The other night I made myself some salmon for dinner. As a busy student/intern, living with roommates, and cooking for just myself most of the time, I’m usually portioning out my glass Tupperware containers with the after-meal leftovers. The issue with saving salmon for the next day is that it really doesn’t save well. Fish in general is a food that is best when fresh and eaten the same day it’s cooked. On top of that, salmon isn’t cheap. It averages $10/lb for farm raised and up to $25/lb for wild caught. I’m a wild caught proponent for the nutritional benefits, but sometimes it just doesn’t fit into my grad student budget (and that’s okay).
Even when I go for the cheaper fish, it is still a shame to waste any of it (and honestly, I am greatly offended by any food waste, especially in the home where it is easily preventable with proper planning). So in order to save my salmon and actually still enjoy it, I re-purposed it! I stored my leftover salmon steak in the fridge in an air tight container for a little over 24 hours. I decided I would make salmon cakes because you can pretty much turn anything into a pan-fried cake and it will taste delicious.
Salmon is an excellent source of omega-3 fatty acids like DHA and EPA, a good source of protein, B vitamins, selenium, potassium, and also contains the antioxidant astaxanthin (which is actually a carotenoid and gives salmon its red color). Wild caught salmon will typically be slightly less calories, more protein and less fat (yes including omega-3s) per serving. However the quality of omega-3’s in farm raised might not be as high as in wild caught. Wild caught salmon eat plankton and things in their natural environment and possibly get more exercise compared to farmed salmon which are fed a high-fat fish based feed.
Alright, enough of the facts. Onto the main attraction!
Prep time: 15 minutes
Cook time: 8-10 minutes
Total time: About 25 minutes
- 1/2 small piece of cooked, leftover salmon (~4 oz)
- 1/4 small red onion, diced
- 1/4 small red bell pepper, diced
- 1/4 cup rough bread crumbs
- 1 egg, lightly beaten
- 1 Tbsp plain yogurt
- 1/4 tsp Worcestershire sauce
- 2 cloves garlic, minced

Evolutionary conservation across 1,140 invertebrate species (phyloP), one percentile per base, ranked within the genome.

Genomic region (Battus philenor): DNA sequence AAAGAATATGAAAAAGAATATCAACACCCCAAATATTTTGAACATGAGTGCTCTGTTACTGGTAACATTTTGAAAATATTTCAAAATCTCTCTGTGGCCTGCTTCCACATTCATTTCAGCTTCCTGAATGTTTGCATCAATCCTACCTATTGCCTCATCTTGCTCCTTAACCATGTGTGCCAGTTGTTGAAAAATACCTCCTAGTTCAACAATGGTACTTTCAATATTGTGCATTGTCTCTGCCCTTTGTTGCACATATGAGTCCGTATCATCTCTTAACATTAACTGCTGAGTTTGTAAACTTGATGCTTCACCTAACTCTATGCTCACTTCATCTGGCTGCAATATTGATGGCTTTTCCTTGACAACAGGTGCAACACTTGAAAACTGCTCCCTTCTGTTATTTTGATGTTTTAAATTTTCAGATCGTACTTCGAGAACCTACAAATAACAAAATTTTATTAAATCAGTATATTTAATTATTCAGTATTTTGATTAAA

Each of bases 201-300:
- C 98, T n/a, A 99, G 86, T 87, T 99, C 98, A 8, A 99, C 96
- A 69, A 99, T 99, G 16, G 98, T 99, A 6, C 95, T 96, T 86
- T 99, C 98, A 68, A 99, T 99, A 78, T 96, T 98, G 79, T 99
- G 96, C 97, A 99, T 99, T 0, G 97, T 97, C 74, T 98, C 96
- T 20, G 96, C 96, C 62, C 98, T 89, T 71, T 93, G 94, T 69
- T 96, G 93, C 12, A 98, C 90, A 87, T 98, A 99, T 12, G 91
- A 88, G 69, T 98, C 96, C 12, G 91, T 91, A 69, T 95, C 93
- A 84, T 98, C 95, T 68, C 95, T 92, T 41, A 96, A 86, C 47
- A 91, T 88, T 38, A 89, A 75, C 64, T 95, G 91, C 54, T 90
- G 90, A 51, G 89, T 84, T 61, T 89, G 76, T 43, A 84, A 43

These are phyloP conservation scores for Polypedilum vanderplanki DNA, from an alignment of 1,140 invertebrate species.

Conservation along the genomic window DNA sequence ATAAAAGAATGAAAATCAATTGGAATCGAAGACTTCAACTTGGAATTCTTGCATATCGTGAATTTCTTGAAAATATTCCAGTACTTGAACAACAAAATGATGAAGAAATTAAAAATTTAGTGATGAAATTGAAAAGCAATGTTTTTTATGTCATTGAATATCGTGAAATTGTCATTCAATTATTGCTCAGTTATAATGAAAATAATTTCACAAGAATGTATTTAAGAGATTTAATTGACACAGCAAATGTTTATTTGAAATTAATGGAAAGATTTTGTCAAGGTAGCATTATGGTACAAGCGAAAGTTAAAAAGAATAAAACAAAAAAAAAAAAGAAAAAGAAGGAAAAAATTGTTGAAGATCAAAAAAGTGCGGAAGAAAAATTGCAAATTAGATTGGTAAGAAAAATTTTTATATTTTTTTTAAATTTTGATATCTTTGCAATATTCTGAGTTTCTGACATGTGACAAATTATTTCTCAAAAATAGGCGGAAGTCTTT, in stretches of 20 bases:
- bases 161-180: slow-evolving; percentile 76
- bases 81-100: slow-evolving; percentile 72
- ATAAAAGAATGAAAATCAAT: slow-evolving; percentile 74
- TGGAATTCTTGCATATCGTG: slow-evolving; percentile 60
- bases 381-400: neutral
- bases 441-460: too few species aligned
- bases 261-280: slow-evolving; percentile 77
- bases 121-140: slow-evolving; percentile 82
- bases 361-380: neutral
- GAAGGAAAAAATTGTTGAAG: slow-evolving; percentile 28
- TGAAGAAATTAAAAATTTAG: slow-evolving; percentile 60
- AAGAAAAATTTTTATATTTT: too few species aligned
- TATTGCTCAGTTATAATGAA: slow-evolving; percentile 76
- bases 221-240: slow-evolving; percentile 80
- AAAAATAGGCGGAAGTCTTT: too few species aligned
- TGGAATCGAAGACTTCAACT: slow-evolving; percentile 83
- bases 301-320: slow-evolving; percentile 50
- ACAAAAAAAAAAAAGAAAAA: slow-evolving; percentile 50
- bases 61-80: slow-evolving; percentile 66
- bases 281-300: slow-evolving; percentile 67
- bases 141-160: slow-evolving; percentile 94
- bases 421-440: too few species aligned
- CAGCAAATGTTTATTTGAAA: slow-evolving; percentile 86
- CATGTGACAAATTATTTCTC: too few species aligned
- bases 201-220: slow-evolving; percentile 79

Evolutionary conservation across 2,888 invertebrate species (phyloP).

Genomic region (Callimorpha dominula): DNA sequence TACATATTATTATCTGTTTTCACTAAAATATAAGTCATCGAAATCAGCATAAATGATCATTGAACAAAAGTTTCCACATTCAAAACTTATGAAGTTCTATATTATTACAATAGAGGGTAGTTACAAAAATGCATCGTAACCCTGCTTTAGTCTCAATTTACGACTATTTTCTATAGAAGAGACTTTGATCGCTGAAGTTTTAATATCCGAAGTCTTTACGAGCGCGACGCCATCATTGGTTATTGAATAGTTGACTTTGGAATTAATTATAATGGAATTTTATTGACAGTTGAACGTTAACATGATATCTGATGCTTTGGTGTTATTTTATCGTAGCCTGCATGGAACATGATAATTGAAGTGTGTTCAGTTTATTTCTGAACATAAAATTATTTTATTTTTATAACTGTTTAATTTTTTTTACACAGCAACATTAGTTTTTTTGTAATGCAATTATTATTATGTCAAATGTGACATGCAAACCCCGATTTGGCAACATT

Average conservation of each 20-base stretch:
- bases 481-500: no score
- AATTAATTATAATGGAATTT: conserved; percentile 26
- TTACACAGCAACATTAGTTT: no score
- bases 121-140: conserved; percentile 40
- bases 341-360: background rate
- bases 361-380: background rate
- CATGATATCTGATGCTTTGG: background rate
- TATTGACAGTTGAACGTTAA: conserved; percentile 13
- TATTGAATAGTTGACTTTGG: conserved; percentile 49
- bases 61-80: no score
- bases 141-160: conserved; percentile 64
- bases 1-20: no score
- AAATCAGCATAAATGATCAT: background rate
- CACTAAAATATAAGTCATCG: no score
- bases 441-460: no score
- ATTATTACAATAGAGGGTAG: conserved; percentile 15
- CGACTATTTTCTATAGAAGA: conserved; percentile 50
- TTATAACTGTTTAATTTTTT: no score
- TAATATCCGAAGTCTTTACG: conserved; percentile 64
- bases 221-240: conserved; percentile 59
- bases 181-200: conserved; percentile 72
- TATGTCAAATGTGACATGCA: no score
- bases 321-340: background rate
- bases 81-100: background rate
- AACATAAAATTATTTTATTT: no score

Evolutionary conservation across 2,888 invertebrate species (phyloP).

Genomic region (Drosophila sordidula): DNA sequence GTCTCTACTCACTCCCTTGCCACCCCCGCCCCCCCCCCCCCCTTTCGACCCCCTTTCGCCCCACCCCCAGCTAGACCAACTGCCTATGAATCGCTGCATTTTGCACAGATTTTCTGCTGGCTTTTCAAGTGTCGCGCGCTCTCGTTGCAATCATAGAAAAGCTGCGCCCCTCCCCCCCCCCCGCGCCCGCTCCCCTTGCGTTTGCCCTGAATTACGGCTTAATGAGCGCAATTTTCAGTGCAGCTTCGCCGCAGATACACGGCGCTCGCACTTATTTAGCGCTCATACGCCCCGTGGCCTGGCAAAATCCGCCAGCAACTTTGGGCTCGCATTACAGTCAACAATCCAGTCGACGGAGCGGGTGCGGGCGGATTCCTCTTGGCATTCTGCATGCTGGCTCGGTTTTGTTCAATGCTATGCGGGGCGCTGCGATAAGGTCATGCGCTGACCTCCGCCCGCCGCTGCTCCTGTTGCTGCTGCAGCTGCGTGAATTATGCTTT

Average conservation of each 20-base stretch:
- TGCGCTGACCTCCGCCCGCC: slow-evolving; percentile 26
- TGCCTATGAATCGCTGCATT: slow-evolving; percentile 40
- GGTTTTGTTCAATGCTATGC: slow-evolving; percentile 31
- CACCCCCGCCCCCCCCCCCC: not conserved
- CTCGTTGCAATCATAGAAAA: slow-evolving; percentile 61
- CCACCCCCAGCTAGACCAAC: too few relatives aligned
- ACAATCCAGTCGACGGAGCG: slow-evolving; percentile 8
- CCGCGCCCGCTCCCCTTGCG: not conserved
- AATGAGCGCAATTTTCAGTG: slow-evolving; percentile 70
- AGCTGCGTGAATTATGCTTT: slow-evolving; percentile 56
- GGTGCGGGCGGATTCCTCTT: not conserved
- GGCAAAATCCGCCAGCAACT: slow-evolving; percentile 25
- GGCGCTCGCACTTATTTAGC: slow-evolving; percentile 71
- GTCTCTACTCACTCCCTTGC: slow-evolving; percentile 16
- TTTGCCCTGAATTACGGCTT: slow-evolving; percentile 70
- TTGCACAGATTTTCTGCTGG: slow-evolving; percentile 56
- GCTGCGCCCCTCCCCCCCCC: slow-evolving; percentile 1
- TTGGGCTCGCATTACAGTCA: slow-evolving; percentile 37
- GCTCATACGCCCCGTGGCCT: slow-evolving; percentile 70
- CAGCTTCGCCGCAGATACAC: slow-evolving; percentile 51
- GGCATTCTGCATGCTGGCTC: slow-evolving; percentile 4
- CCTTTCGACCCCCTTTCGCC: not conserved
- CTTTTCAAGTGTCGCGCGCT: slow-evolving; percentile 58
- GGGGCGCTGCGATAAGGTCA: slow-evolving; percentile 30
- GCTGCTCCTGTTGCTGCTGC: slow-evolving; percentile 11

- 1 Tbsp parsley (fresh preferably)
- juice from 1/2 lemon, plus more for the cooked cakes
- 1-2 Tbsp avocado oil
- Combine all ingredients into a medium sized mixing bowl. Add salt and pepper to your liking (I do a few shakes out of the salt shaker and more of pepper). Stir everything using a spatula until combined. Using your hands form 4 small patties. They will feel pretty soft and may not stay together very well – that’s okay. You can add more breadcrumbs if they feel too wet.
- Heat the avocado oil in medium sized pan over medium/medium high heat. Add the patties. Let them cook on the one side for about 3-5 minutes (check them – range tops can vary in heat strength especially depending on gas or electric).
- Flip and cook for another 3-5 minutes. You want a nice, golden brown (or darker brown like mine) crust.
- Remove from pan and let cool a bit on a plate lined with a paper towel.
- Serve hot, doused in lemon juice and with your favorite vegetable side dish. I love Brussels sprouts (and they’re easy) so I paired my cakes with roasted Brussels sprouts.*
*Toss Brussels in oil of choice, dash of balsamic vinaigrette, salt, pepper, and a pinch or two of grated Parmesan. Roast in oven on baking sheet at 400 for about 25-30 minutes, or until desired “crispiness.” This will add cook time to your dinner prep!
This really was the perfect way to re-purpose and save my leftover salmon from the trash can. I literally just whipped this up super last minute with no recipe, and it turned out pretty good! Fresh parsley would have made it even better (I only had dried on hand). Also, using fresh lemon juice was a game changer. I’m very inclined to lemon (especially with fish) so I squeezed a ton on my cakes. Have fun with this! Feel free to experiment. Add different herbs and ratios of things. I’d love to see what you end up creating. Share on Instagram with hashtag #savethesalmoncakes
Natalie, future M.S., RDN